When did this become a national thing?
Black Friday was supposed to be called that because it was the day where businesses turned their annual ledgers from red ink to black ink, but in the last few years it seems to have morphed into something else. It has been reported for years that the big deals aren't necessarily really deals at all, or that some companies raise their prices in the weeks (months?) before the day so that what would have been a normal, small discount from MSRP suddenly seems like a deal. It's being reported that more and more people are carrying their smartphone into the stores to price check things, check for price and availability at other stores, or get coupons.
Once there started to be a perception that good deals came on black Friday, it was only a matter of time until it became just another way of saying "BIG SALE!". But shoppers like to think they're getting big deals, and there are stores that put one or two items on a massive discount to get some people to line up the night before. Maybe they can get some buzz on the news. Of course, now that stores are opening on Thanksgiving itself, Friday seems like it loses some drawing power. Still, every year there's some incident where people get violent over something stupid.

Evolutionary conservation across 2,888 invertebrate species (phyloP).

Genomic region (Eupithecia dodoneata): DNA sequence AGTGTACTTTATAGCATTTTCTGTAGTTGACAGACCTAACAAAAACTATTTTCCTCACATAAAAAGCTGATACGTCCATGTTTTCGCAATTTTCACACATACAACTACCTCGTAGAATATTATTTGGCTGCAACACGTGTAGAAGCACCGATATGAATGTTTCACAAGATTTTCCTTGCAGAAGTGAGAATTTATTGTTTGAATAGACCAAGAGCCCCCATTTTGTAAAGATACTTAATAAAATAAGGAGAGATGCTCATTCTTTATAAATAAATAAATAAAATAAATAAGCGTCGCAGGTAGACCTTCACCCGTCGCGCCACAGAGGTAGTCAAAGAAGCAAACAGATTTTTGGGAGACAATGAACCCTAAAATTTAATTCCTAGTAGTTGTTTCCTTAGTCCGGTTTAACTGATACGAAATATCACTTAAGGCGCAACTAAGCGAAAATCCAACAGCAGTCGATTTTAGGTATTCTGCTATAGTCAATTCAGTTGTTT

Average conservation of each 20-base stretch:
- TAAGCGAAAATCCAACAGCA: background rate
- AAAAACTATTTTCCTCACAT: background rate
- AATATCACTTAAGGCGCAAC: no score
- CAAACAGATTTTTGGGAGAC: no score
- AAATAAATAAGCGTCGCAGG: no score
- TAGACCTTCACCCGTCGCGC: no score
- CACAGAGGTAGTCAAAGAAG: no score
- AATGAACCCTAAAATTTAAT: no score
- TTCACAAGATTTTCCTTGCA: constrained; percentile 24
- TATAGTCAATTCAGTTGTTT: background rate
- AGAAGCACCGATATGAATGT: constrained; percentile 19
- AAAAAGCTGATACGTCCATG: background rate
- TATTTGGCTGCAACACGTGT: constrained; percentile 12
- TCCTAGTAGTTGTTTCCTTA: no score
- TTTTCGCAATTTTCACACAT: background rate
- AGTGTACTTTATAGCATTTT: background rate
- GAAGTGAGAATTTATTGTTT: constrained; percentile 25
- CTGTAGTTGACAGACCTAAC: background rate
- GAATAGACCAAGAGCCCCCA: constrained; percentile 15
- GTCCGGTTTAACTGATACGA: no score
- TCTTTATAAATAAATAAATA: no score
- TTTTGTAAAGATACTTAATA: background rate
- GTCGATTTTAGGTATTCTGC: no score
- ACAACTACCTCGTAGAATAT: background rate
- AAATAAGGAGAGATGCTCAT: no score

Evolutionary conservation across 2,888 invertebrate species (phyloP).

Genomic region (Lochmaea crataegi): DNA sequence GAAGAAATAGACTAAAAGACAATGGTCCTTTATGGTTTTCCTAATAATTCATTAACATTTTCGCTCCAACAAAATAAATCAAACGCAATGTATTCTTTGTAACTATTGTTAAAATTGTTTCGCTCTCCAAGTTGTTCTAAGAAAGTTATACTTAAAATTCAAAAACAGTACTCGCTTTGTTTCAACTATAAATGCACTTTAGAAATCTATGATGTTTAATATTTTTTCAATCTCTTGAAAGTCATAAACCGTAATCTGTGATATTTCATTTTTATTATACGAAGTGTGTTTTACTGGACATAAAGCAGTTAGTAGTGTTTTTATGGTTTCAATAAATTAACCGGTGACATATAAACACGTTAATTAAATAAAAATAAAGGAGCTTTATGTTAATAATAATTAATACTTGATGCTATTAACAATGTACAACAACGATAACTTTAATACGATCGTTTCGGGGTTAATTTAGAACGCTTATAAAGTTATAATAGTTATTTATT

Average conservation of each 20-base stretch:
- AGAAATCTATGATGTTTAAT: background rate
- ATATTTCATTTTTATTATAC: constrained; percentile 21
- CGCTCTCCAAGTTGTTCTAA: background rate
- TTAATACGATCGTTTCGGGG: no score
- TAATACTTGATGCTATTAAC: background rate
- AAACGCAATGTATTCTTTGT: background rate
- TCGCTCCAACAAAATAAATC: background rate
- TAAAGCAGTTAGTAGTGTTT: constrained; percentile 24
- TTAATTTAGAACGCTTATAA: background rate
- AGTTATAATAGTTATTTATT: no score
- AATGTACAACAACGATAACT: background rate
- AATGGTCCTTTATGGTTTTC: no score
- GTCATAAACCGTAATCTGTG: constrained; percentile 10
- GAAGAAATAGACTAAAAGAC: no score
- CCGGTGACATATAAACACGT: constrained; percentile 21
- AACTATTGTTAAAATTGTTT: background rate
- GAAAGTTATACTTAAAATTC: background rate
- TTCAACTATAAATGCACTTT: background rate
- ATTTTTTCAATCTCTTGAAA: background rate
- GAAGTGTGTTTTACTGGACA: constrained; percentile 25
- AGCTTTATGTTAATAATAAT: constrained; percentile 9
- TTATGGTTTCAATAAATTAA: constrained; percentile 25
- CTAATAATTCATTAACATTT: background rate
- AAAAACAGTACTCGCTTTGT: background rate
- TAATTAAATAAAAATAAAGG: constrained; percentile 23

It always pays to know what going prices are. I've heard that generally speaking, the best time for deals is closer to Christmas, especially right before Christmas. You'll get better prices than this week, but it's a gamble. You're betting that the stores will be stuck with some of an item you want and would rather discount it than not sell it. If they sell out first you lose. If they don't sell out and don't/can't cut the price you lose. That said, it has worked out for me in the past.
Retail is a rough way to make a living. I'm sure you've heard how airline reservation systems base the seat price on the apparent interest in a flight. If you go back and check on the price of that seat every week, the system says there must be more demand for that flight and raises the price. What if stores could measure real time demand and adjust the price. Say you're looking for a new tool or other gadget, what if they see you checking the web site regularly and interpret that as more people interested in that and raised the price. Would you be upset or offended? What if they dropped the price to see at what level you can't resist pushing the Glistening Candy-like "BUY IT" button? I don't have any hard evidence that anyone does that, but it seems trivial for an online store to track interest in something. The biggest risk is scaring away customers.
To me the Golden Rule is the willing seller/willing buyer. My inner engineer drives me to optimize things, but if people are happy with what they paid, regardless of whether or not it really is "the best price of the year", and the seller is happy with they got for it, that's definition of a fair price. I'm sure not gonna poop in anyone's Post Toasties.
As for me, I've never gotten up early to go do a black Friday shopping expedition, and it's doubtful I ever will.